No matter where you work, there's a possibility that you'll suffer an on-the-job injury or illness. While some professions, such as construction and custodial work, carry more risk than others, you can fall, get caught in machinery, or be exposed to a toxic substance at almost any job.
When this happens in Missouri, you're entitled to workers’ compensation benefits. These benefits cover the cost of medical care, time away from work, and more. You can collect these benefits in weekly installments or in a lump sum settlement. Before accepting a lump sum, you should be aware of the limitations this may impose.
Understand the Basics of a Settlement
Before agreeing to a settlement offer, you should understand that once you accept a settlement, your workers’ comp case will be closed. This means you cannot appeal for additional benefits or try to negotiate for a higher settlement. If you had been receiving weekly workers’ comp benefits, those will also end once the lump sum amount is agreed upon.
Finally, even if you're happy with the settlement offer, you'll have to go before a judge for final approval. The judge will make sure the settlement offer is fair and that you're not being coerced into accepting it.
To protect your interests throughout this process, consider hiring a workers’ compensation attorney who will negotiate on your behalf.
Factors to Consider When Negotiating a Settlement
It's important to remember that your employer’s workers’ comp insurance company is not likely to give money away. When the insurance adjuster offers you a settlement, it's probably because it will cost his company less than ongoing benefits.
Before agreeing to a dollar amount, consider the following factors:
- Ongoing costs. Full medical recovery from your injuries may take many months or even years. Even after you return to work, you may have continuing physical therapy or other treatment. These costs must be considered when agreeing to a settlement amount. An experienced workers’ comp attorney will have a good idea of what the total cost of recovery is and negotiate for no less than that amount.
- Doctor’s diagnosis. The amount offered by the insurance adjuster will be based on his company doctor’s assessment of your injury or illness. If you or your attorney believes the medical evaluation is inaccurate, you may request an exam by another one of the insurance company's doctors, or pay for your own exam out-of-pocket. Without a thorough exam by a qualified specialist, you can't count on a settlement that covers all of your expenses.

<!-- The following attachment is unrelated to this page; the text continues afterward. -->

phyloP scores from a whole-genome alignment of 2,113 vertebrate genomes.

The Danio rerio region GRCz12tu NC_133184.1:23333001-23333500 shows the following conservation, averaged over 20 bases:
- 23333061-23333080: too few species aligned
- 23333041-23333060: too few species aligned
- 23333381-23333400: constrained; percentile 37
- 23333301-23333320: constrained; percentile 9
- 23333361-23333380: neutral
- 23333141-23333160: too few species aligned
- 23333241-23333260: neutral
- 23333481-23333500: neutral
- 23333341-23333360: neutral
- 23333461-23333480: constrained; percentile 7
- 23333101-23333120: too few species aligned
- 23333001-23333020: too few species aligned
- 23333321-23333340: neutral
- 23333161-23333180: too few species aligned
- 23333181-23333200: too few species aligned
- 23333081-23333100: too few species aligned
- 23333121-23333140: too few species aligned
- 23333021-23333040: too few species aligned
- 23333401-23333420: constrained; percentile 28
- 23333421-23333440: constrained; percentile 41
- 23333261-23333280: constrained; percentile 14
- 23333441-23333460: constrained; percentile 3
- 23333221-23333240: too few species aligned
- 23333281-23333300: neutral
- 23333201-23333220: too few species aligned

- Closure. Accepting a settlement can provide you with a sense of closure and peace of mind. You have the money in the bank and can continue the treatment you need as long as required. Weekly benefits, on the other hand, can be stopped at any time. The insurer can require you to submit to frequent medical exams to determine if you're still injured and, if its doctor decides you've recovered, stop your payments immediately. This process can be stressful and could hurt your recovery.
- Permanent disability. If you're on permanent disability, your weekly benefits could continue for many years. You may not be able to negotiate a settlement that would even come close to the lifetime benefits you could be entitled to. It's also difficult to calculate the value of your earnings if benefits extend decades into the future.
Whether a settlement is in your best interest depends on your individual circumstances. It's important that you weigh all of these considerations before agreeing to a settlement.
Don’t Negotiate Without an Attorney
If you've been seriously injured at work or are suffering from a chronic injury because of exposure to a toxin in the workplace, don't consider a settlement offer without talking to an experienced workers’ comp attorney. The attorneys at Kansas City Accident Injury Attorneys understand the value of your case and won't let you settle for less than you deserve.